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What Are The Most Common Problems Seen D... > A Vendor-Centric Worldview - Pg. 275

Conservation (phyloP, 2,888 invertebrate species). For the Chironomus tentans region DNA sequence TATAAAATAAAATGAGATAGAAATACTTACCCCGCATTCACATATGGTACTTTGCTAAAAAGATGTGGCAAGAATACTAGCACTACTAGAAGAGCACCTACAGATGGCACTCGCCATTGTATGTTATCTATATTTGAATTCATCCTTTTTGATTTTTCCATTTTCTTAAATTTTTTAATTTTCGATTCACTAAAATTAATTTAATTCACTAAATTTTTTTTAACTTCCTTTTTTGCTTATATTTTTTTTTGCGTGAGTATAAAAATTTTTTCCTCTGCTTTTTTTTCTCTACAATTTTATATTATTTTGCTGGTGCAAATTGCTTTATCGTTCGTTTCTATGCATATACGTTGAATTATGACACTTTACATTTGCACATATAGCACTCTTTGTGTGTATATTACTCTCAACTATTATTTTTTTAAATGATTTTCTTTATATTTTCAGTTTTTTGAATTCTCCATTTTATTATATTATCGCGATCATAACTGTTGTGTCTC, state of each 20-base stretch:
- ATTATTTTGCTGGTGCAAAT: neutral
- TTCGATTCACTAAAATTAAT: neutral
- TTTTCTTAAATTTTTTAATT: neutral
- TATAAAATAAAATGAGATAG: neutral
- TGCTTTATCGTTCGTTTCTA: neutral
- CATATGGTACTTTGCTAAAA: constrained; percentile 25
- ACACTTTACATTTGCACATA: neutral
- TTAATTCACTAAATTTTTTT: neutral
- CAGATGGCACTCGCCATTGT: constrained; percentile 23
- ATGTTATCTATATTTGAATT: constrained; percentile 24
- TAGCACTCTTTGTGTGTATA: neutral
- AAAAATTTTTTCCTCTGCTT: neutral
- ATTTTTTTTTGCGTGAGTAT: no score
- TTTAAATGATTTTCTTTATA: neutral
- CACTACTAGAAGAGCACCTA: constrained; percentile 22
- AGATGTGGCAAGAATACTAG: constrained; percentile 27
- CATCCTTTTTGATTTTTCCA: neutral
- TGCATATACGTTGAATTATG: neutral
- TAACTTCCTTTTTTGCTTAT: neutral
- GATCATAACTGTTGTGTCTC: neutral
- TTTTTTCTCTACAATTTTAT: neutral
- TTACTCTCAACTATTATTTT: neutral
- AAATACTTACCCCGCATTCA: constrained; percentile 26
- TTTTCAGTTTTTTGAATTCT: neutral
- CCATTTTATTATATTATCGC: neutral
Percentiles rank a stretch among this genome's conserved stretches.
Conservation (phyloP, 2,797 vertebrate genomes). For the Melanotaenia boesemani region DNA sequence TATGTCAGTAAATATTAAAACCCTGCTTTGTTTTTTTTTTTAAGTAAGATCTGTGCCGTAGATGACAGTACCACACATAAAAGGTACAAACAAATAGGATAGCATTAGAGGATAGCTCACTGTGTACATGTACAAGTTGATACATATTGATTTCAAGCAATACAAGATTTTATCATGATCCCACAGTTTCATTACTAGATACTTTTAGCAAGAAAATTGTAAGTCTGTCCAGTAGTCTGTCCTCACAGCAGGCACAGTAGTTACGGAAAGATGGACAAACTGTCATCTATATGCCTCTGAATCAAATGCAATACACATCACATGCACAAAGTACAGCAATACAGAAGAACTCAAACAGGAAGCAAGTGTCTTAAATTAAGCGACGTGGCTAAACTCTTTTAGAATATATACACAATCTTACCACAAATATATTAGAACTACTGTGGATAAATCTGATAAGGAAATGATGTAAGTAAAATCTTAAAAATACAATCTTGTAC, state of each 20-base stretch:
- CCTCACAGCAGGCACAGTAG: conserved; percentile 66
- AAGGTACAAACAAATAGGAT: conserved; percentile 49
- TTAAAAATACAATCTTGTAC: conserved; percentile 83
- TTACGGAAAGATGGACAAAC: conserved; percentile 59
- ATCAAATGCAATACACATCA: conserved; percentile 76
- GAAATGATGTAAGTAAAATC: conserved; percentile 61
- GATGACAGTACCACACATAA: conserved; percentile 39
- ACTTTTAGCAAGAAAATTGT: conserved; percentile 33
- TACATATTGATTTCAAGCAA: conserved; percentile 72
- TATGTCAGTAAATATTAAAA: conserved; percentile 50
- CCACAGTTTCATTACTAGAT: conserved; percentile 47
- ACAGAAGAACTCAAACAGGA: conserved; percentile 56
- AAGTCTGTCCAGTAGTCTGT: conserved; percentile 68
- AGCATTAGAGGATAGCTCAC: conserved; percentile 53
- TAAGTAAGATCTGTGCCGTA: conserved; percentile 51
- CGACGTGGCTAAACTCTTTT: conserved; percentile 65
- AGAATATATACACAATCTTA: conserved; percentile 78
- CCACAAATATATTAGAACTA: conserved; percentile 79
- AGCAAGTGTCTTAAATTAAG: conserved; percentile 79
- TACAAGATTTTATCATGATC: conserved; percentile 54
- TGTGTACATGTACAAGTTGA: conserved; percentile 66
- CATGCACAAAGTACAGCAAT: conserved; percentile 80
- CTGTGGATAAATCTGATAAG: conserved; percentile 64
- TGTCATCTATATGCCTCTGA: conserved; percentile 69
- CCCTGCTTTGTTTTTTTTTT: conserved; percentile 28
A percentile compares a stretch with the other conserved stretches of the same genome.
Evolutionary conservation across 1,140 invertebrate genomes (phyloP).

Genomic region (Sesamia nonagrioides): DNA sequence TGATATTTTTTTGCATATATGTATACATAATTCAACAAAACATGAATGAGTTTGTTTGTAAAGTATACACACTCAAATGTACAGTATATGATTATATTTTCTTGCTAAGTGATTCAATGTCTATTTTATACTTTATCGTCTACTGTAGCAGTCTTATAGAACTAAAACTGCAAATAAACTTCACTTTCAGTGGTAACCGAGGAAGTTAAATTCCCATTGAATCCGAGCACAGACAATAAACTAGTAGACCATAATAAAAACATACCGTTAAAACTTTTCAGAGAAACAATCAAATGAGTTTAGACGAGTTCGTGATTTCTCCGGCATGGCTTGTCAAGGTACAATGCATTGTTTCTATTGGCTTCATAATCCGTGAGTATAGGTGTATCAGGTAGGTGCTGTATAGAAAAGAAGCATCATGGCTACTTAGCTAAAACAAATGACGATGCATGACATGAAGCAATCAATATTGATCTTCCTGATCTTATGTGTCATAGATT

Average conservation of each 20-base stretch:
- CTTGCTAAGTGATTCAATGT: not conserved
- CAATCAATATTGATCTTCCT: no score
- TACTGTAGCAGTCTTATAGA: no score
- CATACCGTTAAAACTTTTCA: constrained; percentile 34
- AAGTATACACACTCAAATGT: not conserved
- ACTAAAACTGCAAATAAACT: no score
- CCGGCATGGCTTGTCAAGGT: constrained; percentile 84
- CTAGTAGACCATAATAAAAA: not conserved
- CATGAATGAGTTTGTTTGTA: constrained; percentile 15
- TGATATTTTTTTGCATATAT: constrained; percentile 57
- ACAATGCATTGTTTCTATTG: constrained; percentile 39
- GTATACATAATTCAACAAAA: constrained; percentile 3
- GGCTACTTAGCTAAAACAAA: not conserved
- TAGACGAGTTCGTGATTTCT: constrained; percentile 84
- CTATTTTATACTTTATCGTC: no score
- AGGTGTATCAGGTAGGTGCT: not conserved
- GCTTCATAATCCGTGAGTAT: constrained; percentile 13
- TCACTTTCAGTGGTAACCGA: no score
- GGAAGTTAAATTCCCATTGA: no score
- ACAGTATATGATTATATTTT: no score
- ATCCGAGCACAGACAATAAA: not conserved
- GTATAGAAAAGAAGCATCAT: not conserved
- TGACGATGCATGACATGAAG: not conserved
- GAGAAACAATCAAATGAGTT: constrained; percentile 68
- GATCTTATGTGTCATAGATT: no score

Perilous Outsorcery · Chapter 7 275 created the necessary tool and offered to help because they were not hampered by a formal relationship, leaving everyone puzzled as to what to expect next, and what needed to be changed in the contracts as a result of learning this lesson. A Vendor-Centric Worldview "We can't do that: it would compromise our ability to meet SLAs." Further examples from Harley of inability to understand customer requirements based on a customer-centric view of what constitutes a problem include: A service provider refusing to use beta definitions for a mass mailer during a major mail-storm because any problems with the definitions update would lay them open to penalty clauses for other performance shortfalls.This clearly prioritizes the convenience and profit of the vendor over the primary functionality of the service, and could have been avoided by a clearer "exception negotiation" mechanism. A service provider unable to appreciate that a standard feature of their service creates problems for the customer (e.g., the generation of automatic alerts to the apparent sender of a virus-infected message). Overestimation of a Vendor's Competence Once the choice is made, the customer has invested more than cash into the transaction.